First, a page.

I just heard about Ted (not his real name). While staying with his aunt, Ted wanted to write a postcard to his parents. His younger brother quickly wrote his card, but Ted could not get past the first 2 words. He felt ashamed.
How can a child get to 9 years old and not be able to write the word ‘daddy’? All too often the reason given to parents is that their child is a late developer.
When did it become acceptable to wait for a child to fail?
We all develop at different rates, but this is not a valid reason to delay the provision of appropriate support. In fact, this is the very reason why we must individualise teaching, so it is set at a pace that suits the child. Help must be given as soon as there is any concern that a child is falling behind.
Research has proved that the earlier children get support, the less likely problems will develop in the future. As several studies have now documented, the poor first-grade reader almost invariably continues to be a poor reader.
At Nessy we support a” preventive” rather than “remedial” model of intervention. Once children fall behind in the growth of critical reading skills, it usually requires very intensive interventions to bring them back up to adequate levels of reading accuracy. The longer it is left, the more difficult it becomes to restore reading fluency because of the large amounts of reading practice lost by children each month and year that the help is delayed.
Waiting for a child to fail not only makes the length of recovery longer and more expensive, but it damages their self-esteem. We must do more to stop children like Ted experiencing feelings of shame and embarrasment.
The first hurdle is identifying those children who need help. Providing specialist assessments to every child would be prohibitively expensive but low-cost screeners are now widely available. However, there is often a reluctance to screen every child when they start school because it is anticipated that a high number of children would be identified as needing additional help.
The next problem is that there are not enough specialist teachers to provide individual support to the number of children who would be identified by a screener. Technology provides a solution. There are computer-based programs that will help the majority of these children and allow teachers to target those with the greatest need.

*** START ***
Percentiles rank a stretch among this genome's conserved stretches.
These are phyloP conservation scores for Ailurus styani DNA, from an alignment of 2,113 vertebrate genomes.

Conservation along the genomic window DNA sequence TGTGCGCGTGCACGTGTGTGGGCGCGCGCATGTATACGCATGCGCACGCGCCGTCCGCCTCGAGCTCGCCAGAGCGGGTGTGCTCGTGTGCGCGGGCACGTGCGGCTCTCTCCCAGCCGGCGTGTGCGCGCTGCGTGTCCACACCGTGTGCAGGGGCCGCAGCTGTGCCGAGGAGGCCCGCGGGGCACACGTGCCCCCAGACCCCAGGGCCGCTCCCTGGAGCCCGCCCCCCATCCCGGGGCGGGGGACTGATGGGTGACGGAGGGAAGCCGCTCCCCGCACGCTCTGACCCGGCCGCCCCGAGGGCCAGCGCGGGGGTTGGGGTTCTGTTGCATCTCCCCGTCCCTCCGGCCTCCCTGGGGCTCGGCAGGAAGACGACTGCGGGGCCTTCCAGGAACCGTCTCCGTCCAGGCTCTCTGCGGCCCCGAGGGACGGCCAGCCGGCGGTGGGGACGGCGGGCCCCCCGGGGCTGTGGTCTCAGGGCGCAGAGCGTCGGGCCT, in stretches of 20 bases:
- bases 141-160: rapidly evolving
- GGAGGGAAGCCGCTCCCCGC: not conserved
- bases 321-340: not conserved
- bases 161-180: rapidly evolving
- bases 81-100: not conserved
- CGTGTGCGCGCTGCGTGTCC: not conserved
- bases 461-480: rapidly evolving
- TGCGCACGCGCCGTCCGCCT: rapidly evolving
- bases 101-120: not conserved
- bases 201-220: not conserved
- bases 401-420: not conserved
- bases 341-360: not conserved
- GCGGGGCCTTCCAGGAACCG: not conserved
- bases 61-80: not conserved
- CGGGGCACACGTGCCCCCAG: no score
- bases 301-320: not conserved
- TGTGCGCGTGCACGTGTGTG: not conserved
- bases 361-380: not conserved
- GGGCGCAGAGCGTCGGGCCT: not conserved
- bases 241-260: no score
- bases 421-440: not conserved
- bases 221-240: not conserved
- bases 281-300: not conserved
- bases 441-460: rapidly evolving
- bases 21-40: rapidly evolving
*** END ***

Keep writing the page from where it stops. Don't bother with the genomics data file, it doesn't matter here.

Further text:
Dyslexia is nothing to be ashamed of
Ted was eventually assessed by a specialist and the results indicated dyslexia. However, all too often the assessments given by specialists are confusing to parents. Ted’s assessors did not like to use the word ‘dyslexia’ in case the child was labelled – but this misunderstands that people who are identified as having dyslexia see it as a positive. Dyslexia is nothing to be ashamed of, in fact it is a relief for the child to understand why they have been finding school difficult.
Knowing you have dyslexia gives you hope – hope that you are not stupid, that you can learn, and that there is a reason why you can’t understand words like other kids. The assessment suggested that Ted do extra work in the evenings. What Ted really needed was a specialist teacher trained to show children how to learn in a different way.
Just like Ted, when I was 9 years old, I couldn’t read or write either. This was many years ago, and it is deeply upsetting to me that it is still happening now. This is not an attack upon teachers, who work very hard under difficult conditions to help the children in their care. This is a call to action to ask: please, when a child starts to fall behind, don’t wait – find a way to give them help.
 (Francis, Shaywitz, Stuebing, Shaywitz, & Fletcher, 1996; Torgesen & Burgess, 1998).
 (Allington & McGill-Franzen, 1994; Vaughn & Schumm, 1996).
 (Rashotte, Torgesen, & Wagner, 1997).